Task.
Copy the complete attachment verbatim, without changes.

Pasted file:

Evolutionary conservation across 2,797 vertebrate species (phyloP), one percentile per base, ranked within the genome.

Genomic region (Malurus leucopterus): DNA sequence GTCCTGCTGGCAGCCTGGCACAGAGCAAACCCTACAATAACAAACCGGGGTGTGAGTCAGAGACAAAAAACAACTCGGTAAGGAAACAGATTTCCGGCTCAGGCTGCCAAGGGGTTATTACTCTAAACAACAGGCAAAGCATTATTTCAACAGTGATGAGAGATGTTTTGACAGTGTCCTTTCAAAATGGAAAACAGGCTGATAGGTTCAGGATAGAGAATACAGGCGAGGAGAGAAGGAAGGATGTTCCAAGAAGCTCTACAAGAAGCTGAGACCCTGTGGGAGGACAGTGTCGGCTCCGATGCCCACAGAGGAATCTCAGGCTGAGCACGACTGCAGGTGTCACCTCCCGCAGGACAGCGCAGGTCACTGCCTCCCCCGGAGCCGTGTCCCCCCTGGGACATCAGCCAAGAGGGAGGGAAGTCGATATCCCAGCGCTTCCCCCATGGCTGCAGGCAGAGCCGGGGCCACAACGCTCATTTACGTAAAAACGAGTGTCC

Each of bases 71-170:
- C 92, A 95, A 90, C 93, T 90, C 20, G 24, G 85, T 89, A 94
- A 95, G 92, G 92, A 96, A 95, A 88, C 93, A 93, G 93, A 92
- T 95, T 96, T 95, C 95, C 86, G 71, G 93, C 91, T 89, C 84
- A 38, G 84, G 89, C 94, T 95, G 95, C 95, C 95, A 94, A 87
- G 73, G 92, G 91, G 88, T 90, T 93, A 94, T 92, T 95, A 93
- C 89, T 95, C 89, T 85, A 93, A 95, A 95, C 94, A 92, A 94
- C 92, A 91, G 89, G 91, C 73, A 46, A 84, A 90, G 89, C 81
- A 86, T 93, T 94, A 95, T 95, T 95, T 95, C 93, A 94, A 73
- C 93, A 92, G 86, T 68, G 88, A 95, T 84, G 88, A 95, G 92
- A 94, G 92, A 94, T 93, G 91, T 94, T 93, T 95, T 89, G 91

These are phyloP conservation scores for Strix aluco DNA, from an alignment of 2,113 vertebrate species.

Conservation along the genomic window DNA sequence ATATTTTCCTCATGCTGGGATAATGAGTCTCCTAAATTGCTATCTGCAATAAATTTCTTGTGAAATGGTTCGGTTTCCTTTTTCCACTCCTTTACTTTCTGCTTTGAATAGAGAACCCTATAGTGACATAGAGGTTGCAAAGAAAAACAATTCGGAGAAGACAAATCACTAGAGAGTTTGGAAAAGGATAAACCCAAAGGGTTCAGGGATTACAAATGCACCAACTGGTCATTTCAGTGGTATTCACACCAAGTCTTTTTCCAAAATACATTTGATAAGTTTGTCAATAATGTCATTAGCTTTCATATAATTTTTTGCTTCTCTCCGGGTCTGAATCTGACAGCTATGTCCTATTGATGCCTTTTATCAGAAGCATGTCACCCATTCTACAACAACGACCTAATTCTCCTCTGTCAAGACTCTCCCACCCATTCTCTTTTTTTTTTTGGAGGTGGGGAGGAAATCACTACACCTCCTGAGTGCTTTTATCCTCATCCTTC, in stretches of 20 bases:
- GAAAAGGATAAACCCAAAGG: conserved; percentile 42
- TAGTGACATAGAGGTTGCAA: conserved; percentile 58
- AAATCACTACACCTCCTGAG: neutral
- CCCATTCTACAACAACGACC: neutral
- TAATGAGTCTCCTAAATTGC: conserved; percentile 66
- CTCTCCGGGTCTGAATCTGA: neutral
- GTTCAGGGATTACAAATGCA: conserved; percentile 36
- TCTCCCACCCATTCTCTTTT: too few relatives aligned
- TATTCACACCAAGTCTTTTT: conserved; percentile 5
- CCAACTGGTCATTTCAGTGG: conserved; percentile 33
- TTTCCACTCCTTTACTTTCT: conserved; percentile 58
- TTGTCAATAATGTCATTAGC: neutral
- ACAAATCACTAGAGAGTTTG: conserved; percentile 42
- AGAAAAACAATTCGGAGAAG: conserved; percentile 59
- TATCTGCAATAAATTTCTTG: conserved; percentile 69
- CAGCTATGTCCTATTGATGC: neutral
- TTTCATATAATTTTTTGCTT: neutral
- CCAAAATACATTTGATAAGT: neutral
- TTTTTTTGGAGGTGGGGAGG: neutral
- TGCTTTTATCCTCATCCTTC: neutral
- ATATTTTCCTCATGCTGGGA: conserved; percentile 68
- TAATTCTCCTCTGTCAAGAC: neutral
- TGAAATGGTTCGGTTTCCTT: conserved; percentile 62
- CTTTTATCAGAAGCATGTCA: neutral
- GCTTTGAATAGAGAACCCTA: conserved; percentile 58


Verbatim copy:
Evolutionary conservation across 2,797 vertebrate species (phyloP), one percentile per base, ranked within the genome.

Genomic region (Malurus leucopterus): DNA sequence GTCCTGCTGGCAGCCTGGCACAGAGCAAACCCTACAATAACAAACCGGGGTGTGAGTCAGAGACAAAAAACAACTCGGTAAGGAAACAGATTTCCGGCTCAGGCTGCCAAGGGGTTATTACTCTAAACAACAGGCAAAGCATTATTTCAACAGTGATGAGAGATGTTTTGACAGTGTCCTTTCAAAATGGAAAACAGGCTGATAGGTTCAGGATAGAGAATACAGGCGAGGAGAGAAGGAAGGATGTTCCAAGAAGCTCTACAAGAAGCTGAGACCCTGTGGGAGGACAGTGTCGGCTCCGATGCCCACAGAGGAATCTCAGGCTGAGCACGACTGCAGGTGTCACCTCCCGCAGGACAGCGCAGGTCACTGCCTCCCCCGGAGCCGTGTCCCCCCTGGGACATCAGCCAAGAGGGAGGGAAGTCGATATCCCAGCGCTTCCCCCATGGCTGCAGGCAGAGCCGGGGCCACAACGCTCATTTACGTAAAAACGAGTGTCC

Each of bases 71-170:
- C 92, A 95, A 90, C 93, T 90, C 20, G 24, G 85, T 89, A 94
- A 95, G 92, G 92, A 96, A 95, A 88, C 93, A 93, G 93, A 92
- T 95, T 96, T 95, C 95, C 86, G 71, G 93, C 91, T 89, C 84
- A 38, G 84, G 89, C 94, T 95, G 95, C 95, C 95, A 94, A 87
- G 73, G 92, G 91, G 88, T 90, T 93, A 94, T 92, T 95, A 93
- C 89, T 95, C 89, T 85, A 93, A 95, A 95, C 94, A 92, A 94
- C 92, A 91, G 89, G 91, C 73, A 46, A 84, A 90, G 89, C 81
- A 86, T 93, T 94, A 95, T 95, T 95, T 95, C 93, A 94, A 73
- C 93, A 92, G 86, T 68, G 88, A 95, T 84, G 88, A 95, G 92
- A 94, G 92, A 94, T 93, G 91, T 94, T 93, T 95, T 89, G 91

These are phyloP conservation scores for Strix aluco DNA, from an alignment of 2,113 vertebrate species.

Conservation along the genomic window DNA sequence ATATTTTCCTCATGCTGGGATAATGAGTCTCCTAAATTGCTATCTGCAATAAATTTCTTGTGAAATGGTTCGGTTTCCTTTTTCCACTCCTTTACTTTCTGCTTTGAATAGAGAACCCTATAGTGACATAGAGGTTGCAAAGAAAAACAATTCGGAGAAGACAAATCACTAGAGAGTTTGGAAAAGGATAAACCCAAAGGGTTCAGGGATTACAAATGCACCAACTGGTCATTTCAGTGGTATTCACACCAAGTCTTTTTCCAAAATACATTTGATAAGTTTGTCAATAATGTCATTAGCTTTCATATAATTTTTTGCTTCTCTCCGGGTCTGAATCTGACAGCTATGTCCTATTGATGCCTTTTATCAGAAGCATGTCACCCATTCTACAACAACGACCTAATTCTCCTCTGTCAAGACTCTCCCACCCATTCTCTTTTTTTTTTTGGAGGTGGGGAGGAAATCACTACACCTCCTGAGTGCTTTTATCCTCATCCTTC, in stretches of 20 bases:
- GAAAAGGATAAACCCAAAGG: conserved; percentile 42
- TAGTGACATAGAGGTTGCAA: conserved; percentile 58
- AAATCACTACACCTCCTGAG: neutral
- CCCATTCTACAACAACGACC: neutral
- TAATGAGTCTCCTAAATTGC: conserved; percentile 66
- CTCTCCGGGTCTGAATCTGA: neutral
- GTTCAGGGATTACAAATGCA: conserved; percentile 36
- TCTCCCACCCATTCTCTTTT: too few relatives aligned
- TATTCACACCAAGTCTTTTT: conserved; percentile 5
- CCAACTGGTCATTTCAGTGG: conserved; percentile 33
- TTTCCACTCCTTTACTTTCT: conserved; percentile 58
- TTGTCAATAATGTCATTAGC: neutral
- ACAAATCACTAGAGAGTTTG: conserved; percentile 42
- AGAAAAACAATTCGGAGAAG: conserved; percentile 59
- TATCTGCAATAAATTTCTTG: conserved; percentile 69
- CAGCTATGTCCTATTGATGC: neutral
- TTTCATATAATTTTTTGCTT: neutral
- CCAAAATACATTTGATAAGT: neutral
- TTTTTTTGGAGGTGGGGAGG: neutral
- TGCTTTTATCCTCATCCTTC: neutral
- ATATTTTCCTCATGCTGGGA: conserved; percentile 68
- TAATTCTCCTCTGTCAAGAC: neutral
- TGAAATGGTTCGGTTTCCTT: conserved; percentile 62
- CTTTTATCAGAAGCATGTCA: neutral
- GCTTTGAATAGAGAACCCTA: conserved; percentile 58